• Test for flexibility. Hold the spinning rod in your hand as if you are casting, flip the end, and watch the tip for movement. You want some flexibility and sensitivity at the end of the rod.
  • Decide what you are willing to pay for a fishing pole. You get what you pay for in a rod. Expensive poles will last longer and perform better than inexpensive ones.

Choosing A Fishing Reel For Beginners

Choosing a reel for beginners is perhaps more important than choosing a rod. As a novice, you’ll want a reel that makes casting easy, and one that won’t tangle the line with a small mistake on your part.

The best reel for a fist-time fisherman is the closed-faced reel. On this type of fishing reel, the spool and the line are enclosed, so you don’t see them. These rods are incredibly easy to cast, and you won’t have to worry about backlashes and tangles. All you have to do to cast a closed-face reel is to release the line with the simple push of a button.

Once you’ve mastered a closed-face reel, you might want to move up to a spinning reel. This type of reel has an open face and a bail. To make a cast, you have to work the bail and hold the released line between your forefinger and the surface of the rod while cocking your arm to cast. A spinning reel is a little trickier to work with than a closed-face reel, but with some practice, you should have no problem mastering it.

The kind of reel you don’t want to start out with is the baitcaster. These are often used for saltwater angling, and they can be difficult even for seasoned fishermen. To throw a baitcaster, you have to keep pressure on the line with your thumb as the line is being played out. If the pressure isn’t just the right amount and consistent throughout the casting process, you’ll end up with wads of tangled line, called a “backlash.”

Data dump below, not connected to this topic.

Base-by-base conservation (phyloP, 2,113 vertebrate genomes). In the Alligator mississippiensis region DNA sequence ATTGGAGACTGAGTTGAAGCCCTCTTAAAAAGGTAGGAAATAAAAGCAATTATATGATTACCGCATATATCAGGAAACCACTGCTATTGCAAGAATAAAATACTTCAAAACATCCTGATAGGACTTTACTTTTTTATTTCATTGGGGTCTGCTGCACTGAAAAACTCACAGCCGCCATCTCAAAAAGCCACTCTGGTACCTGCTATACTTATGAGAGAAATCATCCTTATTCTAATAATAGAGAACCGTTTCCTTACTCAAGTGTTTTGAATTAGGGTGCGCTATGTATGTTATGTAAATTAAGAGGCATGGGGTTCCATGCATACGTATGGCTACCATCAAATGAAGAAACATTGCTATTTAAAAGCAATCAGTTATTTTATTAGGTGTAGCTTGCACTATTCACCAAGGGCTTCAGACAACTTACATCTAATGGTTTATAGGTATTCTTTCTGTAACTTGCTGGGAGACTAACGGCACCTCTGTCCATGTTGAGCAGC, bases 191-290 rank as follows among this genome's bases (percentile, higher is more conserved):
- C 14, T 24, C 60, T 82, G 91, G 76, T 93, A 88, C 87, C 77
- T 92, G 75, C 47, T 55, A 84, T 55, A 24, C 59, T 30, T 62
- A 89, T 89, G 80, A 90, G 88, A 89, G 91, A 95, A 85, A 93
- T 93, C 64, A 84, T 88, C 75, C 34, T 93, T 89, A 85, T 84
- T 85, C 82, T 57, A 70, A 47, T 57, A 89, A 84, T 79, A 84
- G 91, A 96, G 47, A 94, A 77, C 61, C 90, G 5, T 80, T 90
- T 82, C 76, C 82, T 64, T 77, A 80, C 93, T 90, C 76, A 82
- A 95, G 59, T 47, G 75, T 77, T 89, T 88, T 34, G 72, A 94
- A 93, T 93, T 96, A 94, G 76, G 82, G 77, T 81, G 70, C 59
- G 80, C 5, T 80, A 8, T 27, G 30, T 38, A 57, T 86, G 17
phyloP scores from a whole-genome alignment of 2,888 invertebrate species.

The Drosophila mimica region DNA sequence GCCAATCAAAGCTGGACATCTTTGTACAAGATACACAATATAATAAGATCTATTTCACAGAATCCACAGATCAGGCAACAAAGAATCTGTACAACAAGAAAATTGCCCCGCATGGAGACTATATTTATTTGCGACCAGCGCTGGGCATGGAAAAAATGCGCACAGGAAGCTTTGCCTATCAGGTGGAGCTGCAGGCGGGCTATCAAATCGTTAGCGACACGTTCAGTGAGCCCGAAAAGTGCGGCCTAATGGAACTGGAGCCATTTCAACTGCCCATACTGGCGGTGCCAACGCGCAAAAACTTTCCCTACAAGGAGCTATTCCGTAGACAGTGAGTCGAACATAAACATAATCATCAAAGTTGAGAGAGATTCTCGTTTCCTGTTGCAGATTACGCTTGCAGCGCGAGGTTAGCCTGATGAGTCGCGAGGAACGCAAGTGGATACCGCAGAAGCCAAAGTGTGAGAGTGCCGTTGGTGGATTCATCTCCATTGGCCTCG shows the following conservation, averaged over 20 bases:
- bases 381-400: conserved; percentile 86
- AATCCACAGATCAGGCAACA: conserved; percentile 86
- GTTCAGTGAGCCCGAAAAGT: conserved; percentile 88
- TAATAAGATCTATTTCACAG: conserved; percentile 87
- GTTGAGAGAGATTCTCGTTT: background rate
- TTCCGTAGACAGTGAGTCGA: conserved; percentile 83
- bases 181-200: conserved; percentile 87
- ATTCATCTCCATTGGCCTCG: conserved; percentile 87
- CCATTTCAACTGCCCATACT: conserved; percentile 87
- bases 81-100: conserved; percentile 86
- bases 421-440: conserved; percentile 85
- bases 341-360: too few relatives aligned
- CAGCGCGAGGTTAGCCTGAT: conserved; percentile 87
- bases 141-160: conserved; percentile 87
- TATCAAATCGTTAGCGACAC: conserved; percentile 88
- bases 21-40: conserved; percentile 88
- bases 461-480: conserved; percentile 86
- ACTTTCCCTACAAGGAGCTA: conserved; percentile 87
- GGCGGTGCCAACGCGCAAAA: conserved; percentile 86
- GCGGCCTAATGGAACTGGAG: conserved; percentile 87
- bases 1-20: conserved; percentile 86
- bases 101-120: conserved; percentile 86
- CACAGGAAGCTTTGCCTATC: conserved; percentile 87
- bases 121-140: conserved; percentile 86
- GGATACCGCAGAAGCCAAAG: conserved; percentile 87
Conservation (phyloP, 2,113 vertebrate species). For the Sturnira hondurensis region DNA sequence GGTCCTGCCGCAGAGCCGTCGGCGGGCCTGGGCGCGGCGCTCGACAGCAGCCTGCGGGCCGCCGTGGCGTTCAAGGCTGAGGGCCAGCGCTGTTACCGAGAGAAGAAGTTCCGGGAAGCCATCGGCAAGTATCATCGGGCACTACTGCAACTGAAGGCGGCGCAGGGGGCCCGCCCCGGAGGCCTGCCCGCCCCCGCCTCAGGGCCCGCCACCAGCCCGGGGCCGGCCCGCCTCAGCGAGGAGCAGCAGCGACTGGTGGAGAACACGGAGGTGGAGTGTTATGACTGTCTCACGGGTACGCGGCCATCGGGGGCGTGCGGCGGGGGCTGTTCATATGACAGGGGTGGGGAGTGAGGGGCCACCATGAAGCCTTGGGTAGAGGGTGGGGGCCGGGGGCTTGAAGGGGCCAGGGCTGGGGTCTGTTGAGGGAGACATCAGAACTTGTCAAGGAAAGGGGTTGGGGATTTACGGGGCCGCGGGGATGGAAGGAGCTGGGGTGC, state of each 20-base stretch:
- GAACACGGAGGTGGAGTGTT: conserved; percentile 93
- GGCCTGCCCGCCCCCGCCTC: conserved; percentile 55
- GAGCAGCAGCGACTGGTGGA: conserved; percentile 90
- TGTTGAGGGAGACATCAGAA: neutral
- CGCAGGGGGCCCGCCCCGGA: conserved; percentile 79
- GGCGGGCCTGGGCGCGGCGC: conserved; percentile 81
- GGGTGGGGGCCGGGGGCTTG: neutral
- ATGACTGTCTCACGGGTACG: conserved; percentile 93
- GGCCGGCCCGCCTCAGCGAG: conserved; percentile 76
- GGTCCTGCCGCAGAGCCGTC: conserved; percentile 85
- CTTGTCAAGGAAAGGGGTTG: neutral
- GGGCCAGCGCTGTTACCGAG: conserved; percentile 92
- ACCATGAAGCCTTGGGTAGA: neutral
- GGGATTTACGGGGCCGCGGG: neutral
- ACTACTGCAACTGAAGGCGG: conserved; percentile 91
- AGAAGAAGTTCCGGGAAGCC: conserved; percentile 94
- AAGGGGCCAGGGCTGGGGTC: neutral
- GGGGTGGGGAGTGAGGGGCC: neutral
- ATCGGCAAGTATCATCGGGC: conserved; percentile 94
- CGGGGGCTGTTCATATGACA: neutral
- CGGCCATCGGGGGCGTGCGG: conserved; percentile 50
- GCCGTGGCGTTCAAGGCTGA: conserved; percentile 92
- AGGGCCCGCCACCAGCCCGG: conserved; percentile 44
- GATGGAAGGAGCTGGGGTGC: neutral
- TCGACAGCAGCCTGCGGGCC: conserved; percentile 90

Again, the most important factor to consider is what type of fishing best describes you. There are so many brands of salt water spinning reels on the market today that it would be wise to seek out the top known salt water brands. Some of the brands are: Penn, Shimano, Daiwa and Shakespeare and there are others.

  • The reel should be light/medium weight and be able to hold 200 to 250 yards of 15lb. to 25lb. test lines. I use the braded lines for my reels.
  • Make sure they are salt water reels as they will withstand our harsh environment a lot better than fresh water equipment. Mid-price range would be $90 to $175.
  • Once you decide on the right spinning reel, set it up on the rod in the store. Fill the weight and balance of the combo rod and reel together. The reel should not fill heavy on the rod you chose.
  • Remember to flush off your equipment with fresh water after every trip in salt water. Salt water can leave corrosive elements that can destroy even the most expensive gear.

If you need some more guidance, ask a fishermen friend for some advice, and invite them to go shopping with you. Most anglers are more than happy to help out a novice, and they can best help you choose a rod and reel for beginners.